It’s slátur (“slaughter”) season in Iceland, when people make their own blood and liver pudding from scratch. But slátur packages include more than the ingredients for blood and liver pudding, for example, sheep hearts and diaphragms. Watch this audio slideshow on how to make good use of these variety meats through heart goulash and diaphragm soup.
Photos and narration Eygló Svala Arnarsdóttir [email protected]
Click here to download the audio slideshow.
Two years ago I taught you how to make slátur, blood and liver pudding from sheep, an Icelandic delicacy. I also introduced what is included in a slátur package, singed sheep heads, hearts and diaphragms, for example. Then I introduced you to sheep’s head jelly.
Now, with the aid of the Icelandic food bible, Helga Sigurdardóttir’s Matur og drykkur, I’d like to teach you how to make good use of variety meats and try to convince you that heart goulash and diaphragm soup are actually quite tasty.
At any rate, it’s cheap and healthy food, so if you’re buying a slátur package this slátur season, don’t throw these goodies out just because they look gross.
Let the hearts soak in cold water for about a half an hour, then wash away the blood and dry the hearts with paper towels. You can either stuff them, Helga teaches, with parsley and butter or prunes and apples, or cut them into small pieces. If you stuff the hearts, you have to sew them shut.
Either way, fry the hearts in butter and season with salt and pepper and perhaps some fresh herbs, like parsley and chives. Then put them into a casserole.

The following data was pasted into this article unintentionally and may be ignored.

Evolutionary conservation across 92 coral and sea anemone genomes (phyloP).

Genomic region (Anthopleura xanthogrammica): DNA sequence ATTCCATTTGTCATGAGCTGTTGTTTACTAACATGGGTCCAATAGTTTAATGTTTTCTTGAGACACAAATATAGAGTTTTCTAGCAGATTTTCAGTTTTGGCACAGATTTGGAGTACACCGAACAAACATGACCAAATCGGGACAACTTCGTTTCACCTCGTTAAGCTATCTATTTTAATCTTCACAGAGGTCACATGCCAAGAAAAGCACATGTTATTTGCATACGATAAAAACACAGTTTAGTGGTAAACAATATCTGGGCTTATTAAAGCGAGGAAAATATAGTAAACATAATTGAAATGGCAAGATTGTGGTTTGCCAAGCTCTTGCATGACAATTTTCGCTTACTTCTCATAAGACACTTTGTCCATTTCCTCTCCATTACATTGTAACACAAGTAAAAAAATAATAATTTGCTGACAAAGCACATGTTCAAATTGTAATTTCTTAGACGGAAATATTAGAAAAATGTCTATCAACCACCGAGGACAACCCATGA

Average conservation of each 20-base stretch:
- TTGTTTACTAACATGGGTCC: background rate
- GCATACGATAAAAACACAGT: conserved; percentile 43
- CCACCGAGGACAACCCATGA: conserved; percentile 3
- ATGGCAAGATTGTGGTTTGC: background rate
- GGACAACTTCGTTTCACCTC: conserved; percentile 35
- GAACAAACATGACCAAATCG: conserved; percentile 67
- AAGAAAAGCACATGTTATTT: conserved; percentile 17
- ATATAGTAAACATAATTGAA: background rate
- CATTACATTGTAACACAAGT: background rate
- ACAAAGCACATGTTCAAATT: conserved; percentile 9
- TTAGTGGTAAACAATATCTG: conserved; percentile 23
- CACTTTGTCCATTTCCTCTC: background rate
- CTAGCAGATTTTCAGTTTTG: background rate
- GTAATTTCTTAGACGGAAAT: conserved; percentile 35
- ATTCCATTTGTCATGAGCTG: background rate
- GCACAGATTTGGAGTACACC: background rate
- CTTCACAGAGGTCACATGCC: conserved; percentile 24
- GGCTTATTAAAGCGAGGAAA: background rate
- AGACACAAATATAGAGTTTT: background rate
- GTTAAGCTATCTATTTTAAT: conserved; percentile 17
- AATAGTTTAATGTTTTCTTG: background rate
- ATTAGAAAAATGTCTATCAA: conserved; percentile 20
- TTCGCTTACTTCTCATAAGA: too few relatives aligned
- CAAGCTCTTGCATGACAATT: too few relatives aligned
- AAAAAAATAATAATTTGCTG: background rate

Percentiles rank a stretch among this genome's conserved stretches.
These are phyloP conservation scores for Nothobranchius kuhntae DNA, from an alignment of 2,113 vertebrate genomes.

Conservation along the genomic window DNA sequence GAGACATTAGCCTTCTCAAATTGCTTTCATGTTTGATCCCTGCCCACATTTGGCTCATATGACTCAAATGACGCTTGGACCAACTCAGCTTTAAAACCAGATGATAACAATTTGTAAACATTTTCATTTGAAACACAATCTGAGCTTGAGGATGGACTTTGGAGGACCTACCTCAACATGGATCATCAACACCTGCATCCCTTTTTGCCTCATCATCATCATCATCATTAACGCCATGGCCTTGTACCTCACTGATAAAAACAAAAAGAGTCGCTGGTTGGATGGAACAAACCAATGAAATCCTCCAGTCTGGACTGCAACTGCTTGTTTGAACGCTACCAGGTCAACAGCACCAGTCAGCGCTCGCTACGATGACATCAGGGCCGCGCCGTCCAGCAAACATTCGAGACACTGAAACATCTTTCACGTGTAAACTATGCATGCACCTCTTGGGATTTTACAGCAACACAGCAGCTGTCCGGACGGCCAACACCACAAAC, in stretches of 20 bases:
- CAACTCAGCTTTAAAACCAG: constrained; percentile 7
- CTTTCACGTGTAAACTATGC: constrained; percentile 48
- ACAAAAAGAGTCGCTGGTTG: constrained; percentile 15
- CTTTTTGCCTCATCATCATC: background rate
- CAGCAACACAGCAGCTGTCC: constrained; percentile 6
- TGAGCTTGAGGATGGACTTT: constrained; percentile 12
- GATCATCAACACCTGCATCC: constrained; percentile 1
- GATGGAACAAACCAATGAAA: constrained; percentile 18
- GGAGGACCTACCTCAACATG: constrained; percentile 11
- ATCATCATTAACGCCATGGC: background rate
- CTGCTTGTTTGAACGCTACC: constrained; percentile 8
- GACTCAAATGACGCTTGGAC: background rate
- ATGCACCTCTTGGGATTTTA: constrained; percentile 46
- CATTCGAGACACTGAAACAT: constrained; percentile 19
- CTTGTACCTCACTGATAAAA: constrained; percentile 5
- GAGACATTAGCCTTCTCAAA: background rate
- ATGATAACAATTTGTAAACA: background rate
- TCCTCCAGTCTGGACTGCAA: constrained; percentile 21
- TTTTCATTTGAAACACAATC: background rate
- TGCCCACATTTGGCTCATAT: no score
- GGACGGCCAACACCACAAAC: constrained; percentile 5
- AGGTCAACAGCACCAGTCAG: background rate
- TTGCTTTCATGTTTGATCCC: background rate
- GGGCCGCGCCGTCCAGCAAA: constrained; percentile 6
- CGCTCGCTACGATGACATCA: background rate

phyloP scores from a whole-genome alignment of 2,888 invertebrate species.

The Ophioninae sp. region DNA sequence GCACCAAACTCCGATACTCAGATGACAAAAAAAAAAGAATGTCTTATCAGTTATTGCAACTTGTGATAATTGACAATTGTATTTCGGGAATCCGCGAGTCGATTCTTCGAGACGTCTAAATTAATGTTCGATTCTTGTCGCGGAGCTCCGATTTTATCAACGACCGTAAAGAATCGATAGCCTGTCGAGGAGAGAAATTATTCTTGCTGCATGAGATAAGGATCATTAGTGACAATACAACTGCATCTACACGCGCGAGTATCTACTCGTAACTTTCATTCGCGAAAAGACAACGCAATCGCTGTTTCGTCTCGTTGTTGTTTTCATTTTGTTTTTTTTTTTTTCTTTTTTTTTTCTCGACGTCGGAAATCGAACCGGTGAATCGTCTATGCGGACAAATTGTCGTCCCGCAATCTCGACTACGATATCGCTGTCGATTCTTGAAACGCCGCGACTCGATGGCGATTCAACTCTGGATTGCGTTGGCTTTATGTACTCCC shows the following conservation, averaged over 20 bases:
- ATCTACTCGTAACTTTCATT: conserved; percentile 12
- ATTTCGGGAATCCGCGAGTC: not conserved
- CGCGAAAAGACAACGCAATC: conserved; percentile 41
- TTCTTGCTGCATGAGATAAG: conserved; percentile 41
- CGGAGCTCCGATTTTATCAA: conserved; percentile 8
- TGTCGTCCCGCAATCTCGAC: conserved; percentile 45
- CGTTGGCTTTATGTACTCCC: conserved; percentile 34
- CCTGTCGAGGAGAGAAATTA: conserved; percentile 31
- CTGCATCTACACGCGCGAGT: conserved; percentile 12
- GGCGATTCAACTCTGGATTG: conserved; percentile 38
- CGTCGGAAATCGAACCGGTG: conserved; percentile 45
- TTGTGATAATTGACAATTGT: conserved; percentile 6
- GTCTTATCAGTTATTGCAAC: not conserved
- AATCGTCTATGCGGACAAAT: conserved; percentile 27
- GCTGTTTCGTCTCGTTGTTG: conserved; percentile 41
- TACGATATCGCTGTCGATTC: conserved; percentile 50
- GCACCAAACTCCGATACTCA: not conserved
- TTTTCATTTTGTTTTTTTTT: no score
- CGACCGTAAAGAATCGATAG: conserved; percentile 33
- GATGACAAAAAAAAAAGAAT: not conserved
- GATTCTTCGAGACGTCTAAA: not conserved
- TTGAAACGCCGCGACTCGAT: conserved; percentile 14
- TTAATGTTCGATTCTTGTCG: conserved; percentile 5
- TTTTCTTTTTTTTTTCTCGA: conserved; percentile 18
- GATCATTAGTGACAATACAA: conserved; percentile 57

Pour some hot water into the frying pan and then pour it into the casserole so that nothing goes to waste. Add some more boiling water and one or two stock cubes.
Boil for a half an hour if you cut the hearts into pieces and for an hour if you stuffed them. Use sauce thickener (or flour and water) to thicken the sauce, season some more if you prefer. You can also use sauce coloring if you think the goulash looks pale.
Serve the heart goulash with boiled potatoes and yellow turnips, red currant jelly and fresh salad.
Remember, the heart is a muscle so there is no reason why it shouldn’t be eaten the same as fillets or rump steaks. It tastes a little different from other meat and is very tender.
For the diaphragms, boil them for approximately one hour. Take them out of the water—don’t pour it out—and once they’ve cooled down; pick out the meat from between the membranes. Diaphragm meat tastes just the same as regular soup meat.
Chop some vegetables, for example, leeks, carrots, potatoes, yellow turnips and white cabbage and let them boil for approximately 20 minutes in the water in which you boiled the meat.
Also add some yellow split peas, red lentils, whole peppercorns and bay leaves, and one or two stock cubes.
Add the meat when the soup is almost finished, season as you please, with salt, pepper and some fresh herbs—parsley and chives are always good with soup.